Over the past few weeks, there’s been all manner of news stories coming out about the impact the show has had on broader culture … from sales of white, slip-on Vans – that feature in the show – going up 7800% right through to their instagram going up from 410,000 to 16 million in a matter of weeks.

That said, my favourite ‘proof of impact’ is this insta from one of the stars on the show:

But none of this is the point of this post, the point is related to the picture at the top of this post.

Over the past few weeks, I’ve just been seeing more and more brands – and agencies, specifically TBWA – exploiting the success of Squid Game for their own benefit.

Worse, the vast majority of these brands and agencies have absolutely nothing to do with the show – or Netflix – whatsoever.

Now I shouldn’t be surprised … this sort of thing has been going on for donkey’s years. However, whereas once ‘hijacking’ was a new and exciting way to get ahead of the pack and drive awareness and attention … this approach has now become so expected that any element of ‘surprise’ has gone.

In fact, the overall impact of this act is either seen as desperate or just ignored.

It doesn’t have to be this way.

If people are willing to forgo their laziness for a second, they can look for ways where what they are ‘borrowing’ adds to the culture of the community rather than just stealing from it.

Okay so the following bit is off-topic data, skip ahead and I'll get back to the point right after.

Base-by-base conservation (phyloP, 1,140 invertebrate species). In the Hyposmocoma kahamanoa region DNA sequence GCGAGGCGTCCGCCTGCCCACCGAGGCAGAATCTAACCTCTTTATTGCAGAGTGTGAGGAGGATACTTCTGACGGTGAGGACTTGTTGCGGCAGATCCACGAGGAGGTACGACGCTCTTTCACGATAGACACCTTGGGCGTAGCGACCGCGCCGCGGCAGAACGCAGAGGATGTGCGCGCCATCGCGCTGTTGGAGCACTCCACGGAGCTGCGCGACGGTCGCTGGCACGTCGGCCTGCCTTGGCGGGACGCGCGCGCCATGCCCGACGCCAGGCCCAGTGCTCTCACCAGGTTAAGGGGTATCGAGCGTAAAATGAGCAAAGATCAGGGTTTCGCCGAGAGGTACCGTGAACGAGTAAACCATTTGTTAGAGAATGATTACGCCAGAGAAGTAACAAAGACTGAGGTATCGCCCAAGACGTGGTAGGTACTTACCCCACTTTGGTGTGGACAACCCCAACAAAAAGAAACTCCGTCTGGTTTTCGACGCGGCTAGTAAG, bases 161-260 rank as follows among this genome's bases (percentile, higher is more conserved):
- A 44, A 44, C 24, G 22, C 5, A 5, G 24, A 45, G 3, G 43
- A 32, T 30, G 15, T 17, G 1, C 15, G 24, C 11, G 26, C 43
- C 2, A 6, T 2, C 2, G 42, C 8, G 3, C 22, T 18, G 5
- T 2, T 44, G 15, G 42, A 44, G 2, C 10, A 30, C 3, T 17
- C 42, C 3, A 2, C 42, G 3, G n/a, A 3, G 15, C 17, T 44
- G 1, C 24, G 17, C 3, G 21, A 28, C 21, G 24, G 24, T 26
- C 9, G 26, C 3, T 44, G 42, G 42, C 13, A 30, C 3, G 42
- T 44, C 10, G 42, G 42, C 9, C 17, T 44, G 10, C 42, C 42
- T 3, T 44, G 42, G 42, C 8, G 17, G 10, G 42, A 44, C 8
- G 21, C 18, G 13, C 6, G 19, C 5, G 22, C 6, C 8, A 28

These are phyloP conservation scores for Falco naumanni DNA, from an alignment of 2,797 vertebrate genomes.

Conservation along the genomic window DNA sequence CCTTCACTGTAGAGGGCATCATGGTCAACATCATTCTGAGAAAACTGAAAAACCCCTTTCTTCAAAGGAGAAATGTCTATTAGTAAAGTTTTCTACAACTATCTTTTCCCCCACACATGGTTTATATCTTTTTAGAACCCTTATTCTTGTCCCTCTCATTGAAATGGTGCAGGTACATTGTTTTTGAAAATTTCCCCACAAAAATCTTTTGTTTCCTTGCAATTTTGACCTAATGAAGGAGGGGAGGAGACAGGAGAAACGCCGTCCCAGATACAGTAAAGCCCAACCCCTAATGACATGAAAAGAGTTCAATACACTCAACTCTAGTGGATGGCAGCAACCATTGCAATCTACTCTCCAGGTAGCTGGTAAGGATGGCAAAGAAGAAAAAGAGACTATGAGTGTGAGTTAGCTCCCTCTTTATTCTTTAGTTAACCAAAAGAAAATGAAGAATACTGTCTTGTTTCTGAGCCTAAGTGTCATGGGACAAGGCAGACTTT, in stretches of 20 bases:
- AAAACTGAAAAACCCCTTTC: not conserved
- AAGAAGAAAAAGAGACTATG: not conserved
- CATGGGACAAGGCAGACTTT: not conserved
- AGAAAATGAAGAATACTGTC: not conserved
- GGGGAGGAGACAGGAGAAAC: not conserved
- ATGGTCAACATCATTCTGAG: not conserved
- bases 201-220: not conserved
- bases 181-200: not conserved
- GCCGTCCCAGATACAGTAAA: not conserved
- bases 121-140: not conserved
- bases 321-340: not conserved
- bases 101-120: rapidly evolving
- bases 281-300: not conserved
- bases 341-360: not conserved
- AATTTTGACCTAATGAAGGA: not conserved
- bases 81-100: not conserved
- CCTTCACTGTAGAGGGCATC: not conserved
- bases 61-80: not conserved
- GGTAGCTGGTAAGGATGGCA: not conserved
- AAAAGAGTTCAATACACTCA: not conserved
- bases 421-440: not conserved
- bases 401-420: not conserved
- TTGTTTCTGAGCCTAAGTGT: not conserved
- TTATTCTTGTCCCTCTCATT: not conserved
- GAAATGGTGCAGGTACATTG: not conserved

Better yet, they could collaborate with the people who actually created the idea and make something even bigger for culture to enjoy.

But that rarely happens because we live in an industry where speed is seen as being better than substance and stealing is viewed as being more valuable than building … and while there are short-term ‘benefits’ to that approach, all it does is continue to destroy the value of creativity … which is ironic, given all of these approaches are feeding off the power, value and influence of it.

There’s a saying that says ‘genius steals’.

While I know where it came from and what they were trying to say with it … it’s obvious that term is no longer valid.

Lazy pricks, steal.

While finding ways to help our work – and our clients needs – will always be important, if we want to be taken seriously, let’s be the creators, not the parasites..



If Everything Is An Experience, You Better Make Yours Great …